In the 1881 census the Martins were to be found at 6 Town Cottages, Epsom (in the High Street): they were Charles Edward (29), railway porter, his wife Mary Ann (25), Mary (5), Lilly (4), Charles Henry (2) and George (5 months); another child, Rose, was born later in 1881.
By 1883 Charles Edward was head porter at the Epsom station of the London and South Western Railway, where he had worked for seven years.
On the evening of 8 May 1883 Charles was supervising shunting of a goods train and, as the siding was on a curve, he had to stand on the main down line. There was a notice at each end of the station imposing a 10 mph speed limit because the platform was at the end of this curve; additionally drivers were required to sound their whistle twice on approaching. It was said that these rules were frequently ignored and they were ignored that evening. The Brighton Company's Portsmouth express then appeared, travelling at a speed estimated to be between 25 and 40 mph, no whistle was heard, and Charles was knocked down with fatal consequences. The inquest returned a verdict of accidental death with contributory negligence by Charles, the station management responsible for the shunting facilities and the Brighton Company. There had been a similar fatality on 29 August 1882 when Charles's predecessor, William Gorey, standing on the up line, stepped on to the down line to avoid the up Portsmouth express and was then killed by the down Portsmouth express; all that the railway management seems to have done to prevent a recurrence was to re-paint the speed limit boards.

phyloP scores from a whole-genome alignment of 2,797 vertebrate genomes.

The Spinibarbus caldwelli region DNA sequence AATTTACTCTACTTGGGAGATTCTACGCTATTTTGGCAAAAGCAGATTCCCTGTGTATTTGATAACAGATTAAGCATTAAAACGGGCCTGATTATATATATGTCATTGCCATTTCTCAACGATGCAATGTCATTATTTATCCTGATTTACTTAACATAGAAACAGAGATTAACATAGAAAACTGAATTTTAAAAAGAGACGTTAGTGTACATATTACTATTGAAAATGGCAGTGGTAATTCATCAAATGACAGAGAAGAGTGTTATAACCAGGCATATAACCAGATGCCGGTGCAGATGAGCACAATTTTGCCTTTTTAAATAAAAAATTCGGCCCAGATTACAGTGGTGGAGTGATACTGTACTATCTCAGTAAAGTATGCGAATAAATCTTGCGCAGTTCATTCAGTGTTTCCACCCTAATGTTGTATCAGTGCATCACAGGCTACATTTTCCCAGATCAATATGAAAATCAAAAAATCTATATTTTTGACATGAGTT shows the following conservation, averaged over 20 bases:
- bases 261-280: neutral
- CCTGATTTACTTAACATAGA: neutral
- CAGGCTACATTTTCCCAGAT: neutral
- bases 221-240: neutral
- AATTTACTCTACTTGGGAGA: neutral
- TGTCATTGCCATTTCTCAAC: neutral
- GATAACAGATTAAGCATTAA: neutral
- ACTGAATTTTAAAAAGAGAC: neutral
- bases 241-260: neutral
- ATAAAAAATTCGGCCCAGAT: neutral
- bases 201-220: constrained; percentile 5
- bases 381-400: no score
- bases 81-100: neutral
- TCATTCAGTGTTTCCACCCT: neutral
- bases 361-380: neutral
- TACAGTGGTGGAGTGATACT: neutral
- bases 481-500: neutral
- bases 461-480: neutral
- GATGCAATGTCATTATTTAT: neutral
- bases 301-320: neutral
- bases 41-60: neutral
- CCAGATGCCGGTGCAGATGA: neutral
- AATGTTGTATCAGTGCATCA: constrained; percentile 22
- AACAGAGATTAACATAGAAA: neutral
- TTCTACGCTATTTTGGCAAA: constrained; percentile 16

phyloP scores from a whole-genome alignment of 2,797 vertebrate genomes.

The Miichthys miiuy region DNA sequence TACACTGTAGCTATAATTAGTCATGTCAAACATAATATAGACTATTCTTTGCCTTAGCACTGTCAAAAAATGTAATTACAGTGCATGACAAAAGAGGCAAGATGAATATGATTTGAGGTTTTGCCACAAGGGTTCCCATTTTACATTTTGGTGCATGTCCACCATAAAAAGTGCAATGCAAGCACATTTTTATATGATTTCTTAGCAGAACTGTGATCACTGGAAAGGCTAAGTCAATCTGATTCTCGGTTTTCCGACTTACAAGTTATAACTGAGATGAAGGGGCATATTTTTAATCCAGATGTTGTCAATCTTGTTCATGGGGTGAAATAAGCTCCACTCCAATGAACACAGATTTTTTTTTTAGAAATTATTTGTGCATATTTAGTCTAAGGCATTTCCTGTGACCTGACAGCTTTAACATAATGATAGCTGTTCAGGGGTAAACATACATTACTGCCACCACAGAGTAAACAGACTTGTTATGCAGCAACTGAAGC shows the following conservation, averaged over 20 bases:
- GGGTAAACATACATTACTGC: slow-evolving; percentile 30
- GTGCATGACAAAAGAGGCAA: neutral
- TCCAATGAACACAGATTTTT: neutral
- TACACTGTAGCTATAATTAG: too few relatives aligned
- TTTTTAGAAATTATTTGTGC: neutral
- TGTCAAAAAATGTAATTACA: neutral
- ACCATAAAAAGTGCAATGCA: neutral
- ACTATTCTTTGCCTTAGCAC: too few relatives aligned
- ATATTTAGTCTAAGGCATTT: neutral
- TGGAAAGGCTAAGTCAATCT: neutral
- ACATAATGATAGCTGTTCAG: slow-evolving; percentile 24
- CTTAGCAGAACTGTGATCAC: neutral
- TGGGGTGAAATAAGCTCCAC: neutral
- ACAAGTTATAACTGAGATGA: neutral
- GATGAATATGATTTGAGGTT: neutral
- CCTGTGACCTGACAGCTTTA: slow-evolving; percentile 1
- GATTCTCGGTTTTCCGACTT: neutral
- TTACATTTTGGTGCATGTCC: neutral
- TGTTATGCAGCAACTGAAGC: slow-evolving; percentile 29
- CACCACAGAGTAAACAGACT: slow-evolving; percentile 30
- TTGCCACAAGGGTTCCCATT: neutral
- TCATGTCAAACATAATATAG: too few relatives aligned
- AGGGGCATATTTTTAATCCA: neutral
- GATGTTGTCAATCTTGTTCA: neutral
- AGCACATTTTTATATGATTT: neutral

Since there was no insurance or pension, a local Committee was set up and raised £172 to be paid to Mrs Martin in weekly instalments until it ran out; the station master, Thomas Lawes, collected more than half of this amount, presumably from friends and railway staff.
In 1891 Mary Ann was living at 15 Clayton Road, off East Street, purporting to be married to jockey William Henry Baverstock (although the wedding did not take place until 1897); Charles Junior was still at home and there were two new Baverstock children.
Late on the evening of Saturday 10 November 1894 young Charles, who worked as a potman, was found unconscious on the platform of Epsom Town station, with his feet cut off. He died in Epsom Cottage hospital on the following Monday. It was found that he had been run over by a train and had crawled 180 yards without his feet in an attempt to get help. An irresponsible newspaper at the time reported wrongly that his father had committed suicide and also labelled the death of Charles Junior a suicide, even though the inquest had not yet been held. I cannot currently find an inquest report on Charles Junior but I surmise that he was taking a shortcut across the railway line (Epsom Town station was located in Upper High Street) from his work to Clayton Road.